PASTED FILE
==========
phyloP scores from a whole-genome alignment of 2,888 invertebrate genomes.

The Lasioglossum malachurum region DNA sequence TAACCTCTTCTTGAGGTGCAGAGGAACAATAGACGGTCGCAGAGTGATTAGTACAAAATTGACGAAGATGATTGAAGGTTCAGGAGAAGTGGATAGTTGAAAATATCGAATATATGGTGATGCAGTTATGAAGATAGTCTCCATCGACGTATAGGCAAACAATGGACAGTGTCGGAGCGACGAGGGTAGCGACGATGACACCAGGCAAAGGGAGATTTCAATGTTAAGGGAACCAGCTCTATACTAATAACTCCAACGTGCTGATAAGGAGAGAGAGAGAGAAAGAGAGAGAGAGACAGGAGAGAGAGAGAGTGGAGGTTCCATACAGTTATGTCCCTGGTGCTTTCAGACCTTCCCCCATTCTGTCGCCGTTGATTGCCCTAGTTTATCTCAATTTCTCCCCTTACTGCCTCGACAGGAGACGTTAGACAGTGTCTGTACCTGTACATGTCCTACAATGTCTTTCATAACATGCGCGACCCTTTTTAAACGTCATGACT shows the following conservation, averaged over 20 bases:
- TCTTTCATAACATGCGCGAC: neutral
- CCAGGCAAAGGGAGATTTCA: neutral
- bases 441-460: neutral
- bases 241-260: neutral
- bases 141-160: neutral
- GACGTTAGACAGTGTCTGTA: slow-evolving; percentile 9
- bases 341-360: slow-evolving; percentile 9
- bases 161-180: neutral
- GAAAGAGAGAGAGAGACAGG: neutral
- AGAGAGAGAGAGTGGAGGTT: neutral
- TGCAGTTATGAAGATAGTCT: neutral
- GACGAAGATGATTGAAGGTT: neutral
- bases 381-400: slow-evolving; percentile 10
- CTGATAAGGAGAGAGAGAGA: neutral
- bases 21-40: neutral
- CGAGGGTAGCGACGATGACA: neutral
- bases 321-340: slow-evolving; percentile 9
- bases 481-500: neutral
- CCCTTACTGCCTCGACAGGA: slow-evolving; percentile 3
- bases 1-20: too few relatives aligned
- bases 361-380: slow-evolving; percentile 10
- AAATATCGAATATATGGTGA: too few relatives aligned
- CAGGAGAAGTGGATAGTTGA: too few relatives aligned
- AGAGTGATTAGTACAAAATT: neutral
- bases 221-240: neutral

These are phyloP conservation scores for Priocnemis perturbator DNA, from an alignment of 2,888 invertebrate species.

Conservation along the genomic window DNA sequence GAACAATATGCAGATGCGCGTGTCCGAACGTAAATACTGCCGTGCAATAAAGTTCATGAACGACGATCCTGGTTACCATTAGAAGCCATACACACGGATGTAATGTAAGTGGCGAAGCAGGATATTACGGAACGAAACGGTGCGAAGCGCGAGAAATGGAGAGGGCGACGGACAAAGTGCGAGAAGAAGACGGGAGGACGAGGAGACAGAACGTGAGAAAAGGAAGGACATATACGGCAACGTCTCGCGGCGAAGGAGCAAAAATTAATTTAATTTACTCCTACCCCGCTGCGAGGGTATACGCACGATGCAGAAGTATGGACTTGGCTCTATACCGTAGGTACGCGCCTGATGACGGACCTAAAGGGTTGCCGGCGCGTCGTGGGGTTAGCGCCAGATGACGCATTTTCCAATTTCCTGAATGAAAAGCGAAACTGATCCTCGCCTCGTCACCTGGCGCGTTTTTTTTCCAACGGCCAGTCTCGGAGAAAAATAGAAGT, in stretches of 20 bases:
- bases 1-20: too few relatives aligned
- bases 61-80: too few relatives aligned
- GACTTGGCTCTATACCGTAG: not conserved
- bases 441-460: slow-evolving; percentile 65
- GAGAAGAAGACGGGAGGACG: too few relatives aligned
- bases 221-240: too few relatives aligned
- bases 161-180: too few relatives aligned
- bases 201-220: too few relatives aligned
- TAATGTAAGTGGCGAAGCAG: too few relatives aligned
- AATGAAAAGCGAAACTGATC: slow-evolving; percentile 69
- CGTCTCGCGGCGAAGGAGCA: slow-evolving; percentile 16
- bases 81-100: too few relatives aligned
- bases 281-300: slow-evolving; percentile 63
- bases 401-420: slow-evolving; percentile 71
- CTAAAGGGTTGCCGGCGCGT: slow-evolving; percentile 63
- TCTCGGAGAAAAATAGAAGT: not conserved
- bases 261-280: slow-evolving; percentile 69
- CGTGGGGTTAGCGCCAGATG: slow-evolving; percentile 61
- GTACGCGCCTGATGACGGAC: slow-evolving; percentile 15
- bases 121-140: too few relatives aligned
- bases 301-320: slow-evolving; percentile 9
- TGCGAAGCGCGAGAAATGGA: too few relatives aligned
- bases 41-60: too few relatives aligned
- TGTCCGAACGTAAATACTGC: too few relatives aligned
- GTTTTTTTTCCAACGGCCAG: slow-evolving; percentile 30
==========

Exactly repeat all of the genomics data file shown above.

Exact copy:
phyloP scores from a whole-genome alignment of 2,888 invertebrate genomes.

The Lasioglossum malachurum region DNA sequence TAACCTCTTCTTGAGGTGCAGAGGAACAATAGACGGTCGCAGAGTGATTAGTACAAAATTGACGAAGATGATTGAAGGTTCAGGAGAAGTGGATAGTTGAAAATATCGAATATATGGTGATGCAGTTATGAAGATAGTCTCCATCGACGTATAGGCAAACAATGGACAGTGTCGGAGCGACGAGGGTAGCGACGATGACACCAGGCAAAGGGAGATTTCAATGTTAAGGGAACCAGCTCTATACTAATAACTCCAACGTGCTGATAAGGAGAGAGAGAGAGAAAGAGAGAGAGAGACAGGAGAGAGAGAGAGTGGAGGTTCCATACAGTTATGTCCCTGGTGCTTTCAGACCTTCCCCCATTCTGTCGCCGTTGATTGCCCTAGTTTATCTCAATTTCTCCCCTTACTGCCTCGACAGGAGACGTTAGACAGTGTCTGTACCTGTACATGTCCTACAATGTCTTTCATAACATGCGCGACCCTTTTTAAACGTCATGACT shows the following conservation, averaged over 20 bases:
- TCTTTCATAACATGCGCGAC: neutral
- CCAGGCAAAGGGAGATTTCA: neutral
- bases 441-460: neutral
- bases 241-260: neutral
- bases 141-160: neutral
- GACGTTAGACAGTGTCTGTA: slow-evolving; percentile 9
- bases 341-360: slow-evolving; percentile 9
- bases 161-180: neutral
- GAAAGAGAGAGAGAGACAGG: neutral
- AGAGAGAGAGAGTGGAGGTT: neutral
- TGCAGTTATGAAGATAGTCT: neutral
- GACGAAGATGATTGAAGGTT: neutral
- bases 381-400: slow-evolving; percentile 10
- CTGATAAGGAGAGAGAGAGA: neutral
- bases 21-40: neutral
- CGAGGGTAGCGACGATGACA: neutral
- bases 321-340: slow-evolving; percentile 9
- bases 481-500: neutral
- CCCTTACTGCCTCGACAGGA: slow-evolving; percentile 3
- bases 1-20: too few relatives aligned
- bases 361-380: slow-evolving; percentile 10
- AAATATCGAATATATGGTGA: too few relatives aligned
- CAGGAGAAGTGGATAGTTGA: too few relatives aligned
- AGAGTGATTAGTACAAAATT: neutral
- bases 221-240: neutral

These are phyloP conservation scores for Priocnemis perturbator DNA, from an alignment of 2,888 invertebrate species.

Conservation along the genomic window DNA sequence GAACAATATGCAGATGCGCGTGTCCGAACGTAAATACTGCCGTGCAATAAAGTTCATGAACGACGATCCTGGTTACCATTAGAAGCCATACACACGGATGTAATGTAAGTGGCGAAGCAGGATATTACGGAACGAAACGGTGCGAAGCGCGAGAAATGGAGAGGGCGACGGACAAAGTGCGAGAAGAAGACGGGAGGACGAGGAGACAGAACGTGAGAAAAGGAAGGACATATACGGCAACGTCTCGCGGCGAAGGAGCAAAAATTAATTTAATTTACTCCTACCCCGCTGCGAGGGTATACGCACGATGCAGAAGTATGGACTTGGCTCTATACCGTAGGTACGCGCCTGATGACGGACCTAAAGGGTTGCCGGCGCGTCGTGGGGTTAGCGCCAGATGACGCATTTTCCAATTTCCTGAATGAAAAGCGAAACTGATCCTCGCCTCGTCACCTGGCGCGTTTTTTTTCCAACGGCCAGTCTCGGAGAAAAATAGAAGT, in stretches of 20 bases:
- bases 1-20: too few relatives aligned
- bases 61-80: too few relatives aligned
- GACTTGGCTCTATACCGTAG: not conserved
- bases 441-460: slow-evolving; percentile 65
- GAGAAGAAGACGGGAGGACG: too few relatives aligned
- bases 221-240: too few relatives aligned
- bases 161-180: too few relatives aligned
- bases 201-220: too few relatives aligned
- TAATGTAAGTGGCGAAGCAG: too few relatives aligned
- AATGAAAAGCGAAACTGATC: slow-evolving; percentile 69
- CGTCTCGCGGCGAAGGAGCA: slow-evolving; percentile 16
- bases 81-100: too few relatives aligned
- bases 281-300: slow-evolving; percentile 63
- bases 401-420: slow-evolving; percentile 71
- CTAAAGGGTTGCCGGCGCGT: slow-evolving; percentile 63
- TCTCGGAGAAAAATAGAAGT: not conserved
- bases 261-280: slow-evolving; percentile 69
- CGTGGGGTTAGCGCCAGATG: slow-evolving; percentile 61
- GTACGCGCCTGATGACGGAC: slow-evolving; percentile 15
- bases 121-140: too few relatives aligned
- bases 301-320: slow-evolving; percentile 9
- TGCGAAGCGCGAGAAATGGA: too few relatives aligned
- bases 41-60: too few relatives aligned
- TGTCCGAACGTAAATACTGC: too few relatives aligned
- GTTTTTTTTCCAACGGCCAG: slow-evolving; percentile 30